BELLEVUE — Brett Stevenson is a farmer’s daughter with a passion for fresh, local food. This year, she put her ardor into action by opening Hillside Grain, a mid-sized flour mill she hopes will build upon her father’s business.
The mill was scheduled to be up and running April 13 to send its first batch of flour off to a lab for testing. Once fully operational, Hillside Grain will produce around 1.5 million pounds of flour each year, all milled from wheat and barley grown at Hillside Ranch southeast of Bellevue.
The end product will be a high extraction flour that will be sold wholesale to artisan bakeries around the region. Hillside Grain is the first flour mill of its kind in Idaho; somewhere in between a small-scale artisan and industrial-sized producer.
“I think that’s kind of absent in the landscape,” Stevenson said.
But a growing local-food movement is changing the playing field in several food production industries, from brewing to baking.
“People have a desire to know where your food came from and where it was processed,” she said.
Hillside Grain also employs an older style of milling that Stevenson says is more common in Europe, using a stone mill and a roller mill. In fact, much of the equipment was imported from overseas.
“You have the fresh pasta and fresh bread using fresh flour in Europe — and it tastes amazing,” she said.
Fintan Keenan, a milling engineer from Denmark, was making the final calculations on Friday to get the Hillside Grain flour mill up and running. Keenan designed the mill himself after Stevenson had reached out to him, having heard of him through a colleague.
“The whole artisan flour milling thing is a very small world,” he said. “Everybody knows everybody.”
Hillside Ranch sits atop a hillside to the south of the mill. After 45-plus years of producing crops, Stevenson’s father, John, continues to farm primarily barley. He’s added wheat to the fields in past years, in anticipation of adding the flour mill.
Growing up in the Wood River Valley, Brett Stevenson didn’t envision the future that lay before her. Milling didn’t even cross her mind.
“Nobody ever says, ‘I want to be a miller,’” she said.
Stevenson left Idaho for a boarding school in California, then earned a bachelor’s degree at the University of Colorado and a master’s from the University of Montana — both in environmental studies. Her years in California helped her appreciate Idaho more, Stevenson said.
She later became a county planner before working for two nonprofits. But several years ago, she grew interested in processing her family’s own grain. As her vision for the flour mill grew stronger, Stevenson found she could no longer work apart from the farm. Now at 40 years old, she’s left the nonprofit sector to help her father’s business.
“I wanted to add to it — a little vertical integration, really,” Stevenson said.
She and her brother had already started their own farming operation about three years ago, growing food barley in a field adjacent to the site of the future mill. It was an unusual experience for her to finally taste what her farm had produced, she said, since Hillside Ranch has primarily grown another kind of barley for MillerCoors.
Wheat, meanwhile, is constantly ranked Idaho’s second largest crop in revenue generated, according to the Idaho Department of Agriculture — potatoes being the No. 1 crop. Forty-two of the 44 counties in Idaho grow at least some wheat, Idaho Wheat Commission Executive Director Blaine Jacobson said.
The state produces five classes of wheat, which go to make breads, cookies, crackers and pasta, Jacobson said. About half of Idaho’s wheat is exported to foreign countries, while the rest mostly goes to large flour mills to be combined with other sources and made into flour.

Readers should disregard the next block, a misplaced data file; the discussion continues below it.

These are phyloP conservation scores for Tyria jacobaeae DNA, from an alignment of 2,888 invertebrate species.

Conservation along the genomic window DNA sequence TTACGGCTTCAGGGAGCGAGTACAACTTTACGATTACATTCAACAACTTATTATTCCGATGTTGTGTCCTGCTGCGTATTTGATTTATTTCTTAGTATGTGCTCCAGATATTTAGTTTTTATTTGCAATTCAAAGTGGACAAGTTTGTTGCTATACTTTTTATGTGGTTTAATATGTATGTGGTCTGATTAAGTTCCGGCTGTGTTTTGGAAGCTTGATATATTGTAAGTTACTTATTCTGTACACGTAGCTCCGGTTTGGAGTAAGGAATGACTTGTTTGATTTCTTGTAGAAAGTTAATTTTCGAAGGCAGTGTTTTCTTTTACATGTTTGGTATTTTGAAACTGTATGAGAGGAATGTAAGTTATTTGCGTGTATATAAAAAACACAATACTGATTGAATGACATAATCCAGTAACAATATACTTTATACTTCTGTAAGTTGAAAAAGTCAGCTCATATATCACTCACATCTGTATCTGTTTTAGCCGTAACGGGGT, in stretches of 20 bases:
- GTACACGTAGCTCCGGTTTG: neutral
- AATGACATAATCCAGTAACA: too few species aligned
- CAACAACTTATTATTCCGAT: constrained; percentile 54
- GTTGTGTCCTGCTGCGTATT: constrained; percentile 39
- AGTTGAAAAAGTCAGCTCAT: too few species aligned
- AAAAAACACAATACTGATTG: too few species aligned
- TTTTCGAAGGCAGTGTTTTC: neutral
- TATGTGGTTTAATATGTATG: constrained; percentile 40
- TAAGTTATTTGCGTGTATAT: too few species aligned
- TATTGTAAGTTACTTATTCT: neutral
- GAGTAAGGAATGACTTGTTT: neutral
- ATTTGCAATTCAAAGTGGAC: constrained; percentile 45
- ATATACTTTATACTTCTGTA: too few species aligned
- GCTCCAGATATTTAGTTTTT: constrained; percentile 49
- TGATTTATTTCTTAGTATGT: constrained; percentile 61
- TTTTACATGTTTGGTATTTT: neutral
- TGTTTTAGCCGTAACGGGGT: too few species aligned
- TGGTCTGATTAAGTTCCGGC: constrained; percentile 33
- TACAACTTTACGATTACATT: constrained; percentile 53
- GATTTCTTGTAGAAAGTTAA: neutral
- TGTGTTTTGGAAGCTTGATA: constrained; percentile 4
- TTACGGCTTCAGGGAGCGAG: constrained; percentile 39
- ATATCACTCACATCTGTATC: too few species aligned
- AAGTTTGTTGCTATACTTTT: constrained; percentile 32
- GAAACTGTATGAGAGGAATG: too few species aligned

Hillside Grain will open up a new marketing channel in Idaho for artisan-type flour, he said.
“It’s the first artisan flour mill in the state,” Jacobson said. “It’s on trend with what is happening with some other food categories. … This is really a trend that is happening in other states, too – particularly, California.”
Going against the grain
At Hillside Grain, soft white wheat and food barley will be grown in the fields surrounding the mill, then stored for processing.
“We’re going to grow adhering to organic standards,” Stevenson said.
The grain is moved into a grain cleaner to separate out stones, chaff and other debris from the seed. The wheat or barley will then get milled through a roller mill and a stone mill. This is different than the standard industry practice.
“Flour production (in the U.S.) is generally done through industrial mills, which only use roller mills,” Keenan said.
But when flour is sent through several roller mills, it tends to eliminate the germ, Stevenson said.
“The germ is where the nutritional value is and where the flavor is,” she said.
The high extraction flour produced by Hillside Grain will have more germ in it. That’s because the roller mills are just used as the breaking stage before the flour gets sifted and sent to a stone mill with two custom stones shipped in from Holland. The composite stones are made of quartz, flint and emery, Keenan said.
“If you don’t have the right stone, you get cracks in your stone,” Stevenson said.
Each millstone weights 1.3 tons and is 5 feet in diameter. They are designed after the French Burr millstones, which were once widely used and don’t require sharpening as often, Keenan said.
The stone mill has a processing speed of 700 pounds per hour. Keenan said this type of milling, where everything is done under one roof, is unusual in the United States.
Stevenson feels a mill of this size will have more impact on the food system while producing fresh flour right at the source. Eventually, she may launch a retail arm of the business. But for now, Hillside Grain will sell 25-pound bags to bakeries around the region — and that may include a few in the Wood River Valley.